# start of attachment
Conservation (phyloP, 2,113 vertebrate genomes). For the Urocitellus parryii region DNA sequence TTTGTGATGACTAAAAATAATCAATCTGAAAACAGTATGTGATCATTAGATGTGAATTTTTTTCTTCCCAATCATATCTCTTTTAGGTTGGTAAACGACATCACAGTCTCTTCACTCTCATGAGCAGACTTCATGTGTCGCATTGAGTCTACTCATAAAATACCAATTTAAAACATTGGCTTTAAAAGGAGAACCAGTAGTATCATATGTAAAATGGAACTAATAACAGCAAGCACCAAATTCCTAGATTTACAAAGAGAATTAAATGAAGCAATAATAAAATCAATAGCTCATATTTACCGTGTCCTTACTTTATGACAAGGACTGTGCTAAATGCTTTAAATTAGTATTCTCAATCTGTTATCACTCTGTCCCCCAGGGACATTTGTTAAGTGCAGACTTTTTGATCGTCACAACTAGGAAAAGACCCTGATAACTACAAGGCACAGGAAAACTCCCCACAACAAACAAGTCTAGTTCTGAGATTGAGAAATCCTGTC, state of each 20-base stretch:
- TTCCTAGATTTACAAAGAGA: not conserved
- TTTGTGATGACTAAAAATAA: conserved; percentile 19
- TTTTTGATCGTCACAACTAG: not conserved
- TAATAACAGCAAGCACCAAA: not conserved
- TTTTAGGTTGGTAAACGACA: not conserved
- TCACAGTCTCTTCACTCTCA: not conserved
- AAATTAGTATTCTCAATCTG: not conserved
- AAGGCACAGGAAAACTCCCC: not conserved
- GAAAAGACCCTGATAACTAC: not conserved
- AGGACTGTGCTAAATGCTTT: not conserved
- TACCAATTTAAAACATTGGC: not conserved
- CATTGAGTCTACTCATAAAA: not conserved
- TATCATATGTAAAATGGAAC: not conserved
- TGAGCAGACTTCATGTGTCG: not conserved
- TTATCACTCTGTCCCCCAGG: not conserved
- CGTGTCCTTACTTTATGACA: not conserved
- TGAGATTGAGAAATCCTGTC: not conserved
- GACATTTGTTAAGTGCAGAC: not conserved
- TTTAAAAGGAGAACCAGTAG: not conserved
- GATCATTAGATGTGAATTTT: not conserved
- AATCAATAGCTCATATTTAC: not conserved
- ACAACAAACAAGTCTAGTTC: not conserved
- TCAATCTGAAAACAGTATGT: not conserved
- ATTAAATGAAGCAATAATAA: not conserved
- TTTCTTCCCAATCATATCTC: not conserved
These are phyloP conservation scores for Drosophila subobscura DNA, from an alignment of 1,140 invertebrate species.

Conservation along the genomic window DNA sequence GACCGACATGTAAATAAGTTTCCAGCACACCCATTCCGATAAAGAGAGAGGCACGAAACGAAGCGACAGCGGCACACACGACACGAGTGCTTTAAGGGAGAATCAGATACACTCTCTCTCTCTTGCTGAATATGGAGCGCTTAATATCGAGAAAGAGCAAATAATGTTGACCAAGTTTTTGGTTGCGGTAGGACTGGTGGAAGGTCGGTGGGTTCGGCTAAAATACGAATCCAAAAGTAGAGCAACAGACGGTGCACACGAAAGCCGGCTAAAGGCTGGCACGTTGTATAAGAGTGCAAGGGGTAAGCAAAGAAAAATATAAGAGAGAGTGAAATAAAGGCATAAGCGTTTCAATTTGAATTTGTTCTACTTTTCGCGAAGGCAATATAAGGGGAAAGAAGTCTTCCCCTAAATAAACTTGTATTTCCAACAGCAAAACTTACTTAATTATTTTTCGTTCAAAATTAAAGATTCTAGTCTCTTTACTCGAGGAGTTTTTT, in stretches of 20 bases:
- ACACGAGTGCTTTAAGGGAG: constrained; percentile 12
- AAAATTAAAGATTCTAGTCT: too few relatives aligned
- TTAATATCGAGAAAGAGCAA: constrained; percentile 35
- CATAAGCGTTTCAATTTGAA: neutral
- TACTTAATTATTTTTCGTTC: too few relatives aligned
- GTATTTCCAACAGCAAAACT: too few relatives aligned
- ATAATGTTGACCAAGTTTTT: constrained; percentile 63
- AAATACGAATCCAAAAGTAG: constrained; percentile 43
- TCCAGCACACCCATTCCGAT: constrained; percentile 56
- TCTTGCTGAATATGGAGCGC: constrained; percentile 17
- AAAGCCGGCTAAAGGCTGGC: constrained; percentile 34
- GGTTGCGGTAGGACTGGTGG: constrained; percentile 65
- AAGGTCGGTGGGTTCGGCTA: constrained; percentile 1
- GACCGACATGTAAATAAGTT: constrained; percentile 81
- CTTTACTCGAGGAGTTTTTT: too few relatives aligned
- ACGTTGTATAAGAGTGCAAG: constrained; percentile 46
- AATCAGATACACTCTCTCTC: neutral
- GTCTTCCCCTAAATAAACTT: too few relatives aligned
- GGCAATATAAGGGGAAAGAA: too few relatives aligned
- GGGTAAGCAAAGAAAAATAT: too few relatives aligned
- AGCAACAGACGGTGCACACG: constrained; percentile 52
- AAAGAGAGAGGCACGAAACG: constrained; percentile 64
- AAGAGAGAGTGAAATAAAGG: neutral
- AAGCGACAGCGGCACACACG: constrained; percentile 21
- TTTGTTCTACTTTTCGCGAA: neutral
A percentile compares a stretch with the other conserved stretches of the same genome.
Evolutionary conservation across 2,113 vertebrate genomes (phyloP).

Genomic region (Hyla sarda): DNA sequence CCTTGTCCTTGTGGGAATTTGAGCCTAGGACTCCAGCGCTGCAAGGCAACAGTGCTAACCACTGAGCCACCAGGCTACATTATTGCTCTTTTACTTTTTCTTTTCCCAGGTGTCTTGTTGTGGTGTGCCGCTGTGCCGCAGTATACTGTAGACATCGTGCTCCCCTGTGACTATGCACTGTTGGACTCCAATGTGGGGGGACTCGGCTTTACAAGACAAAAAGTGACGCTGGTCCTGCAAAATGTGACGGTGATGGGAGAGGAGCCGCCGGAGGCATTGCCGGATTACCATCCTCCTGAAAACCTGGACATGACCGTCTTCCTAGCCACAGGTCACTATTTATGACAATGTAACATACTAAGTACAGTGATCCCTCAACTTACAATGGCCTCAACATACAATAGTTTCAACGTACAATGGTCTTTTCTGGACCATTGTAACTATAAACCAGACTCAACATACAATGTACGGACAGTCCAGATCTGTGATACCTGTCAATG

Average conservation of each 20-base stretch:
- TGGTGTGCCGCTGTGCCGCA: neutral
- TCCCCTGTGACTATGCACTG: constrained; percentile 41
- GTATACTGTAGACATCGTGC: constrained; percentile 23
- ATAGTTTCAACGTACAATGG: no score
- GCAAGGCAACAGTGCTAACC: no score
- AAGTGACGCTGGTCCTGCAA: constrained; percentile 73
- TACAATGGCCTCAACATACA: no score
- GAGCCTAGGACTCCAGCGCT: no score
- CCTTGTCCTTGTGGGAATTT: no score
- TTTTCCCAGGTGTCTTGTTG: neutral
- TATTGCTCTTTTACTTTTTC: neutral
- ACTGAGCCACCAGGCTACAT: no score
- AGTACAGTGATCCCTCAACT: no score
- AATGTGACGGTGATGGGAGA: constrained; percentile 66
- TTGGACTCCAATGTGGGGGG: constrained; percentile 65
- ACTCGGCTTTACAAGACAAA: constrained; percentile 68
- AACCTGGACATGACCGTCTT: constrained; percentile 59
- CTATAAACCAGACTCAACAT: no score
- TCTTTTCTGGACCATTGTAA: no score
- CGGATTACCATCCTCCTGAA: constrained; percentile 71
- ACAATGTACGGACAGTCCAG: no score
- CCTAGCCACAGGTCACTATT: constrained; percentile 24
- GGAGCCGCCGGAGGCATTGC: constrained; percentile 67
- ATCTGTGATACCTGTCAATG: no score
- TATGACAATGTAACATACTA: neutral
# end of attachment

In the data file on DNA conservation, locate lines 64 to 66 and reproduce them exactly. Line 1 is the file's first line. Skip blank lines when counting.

- TACAATGGCCTCAACATACA: no score
- GAGCCTAGGACTCCAGCGCT: no score
- CCTTGTCCTTGTGGGAATTT: no score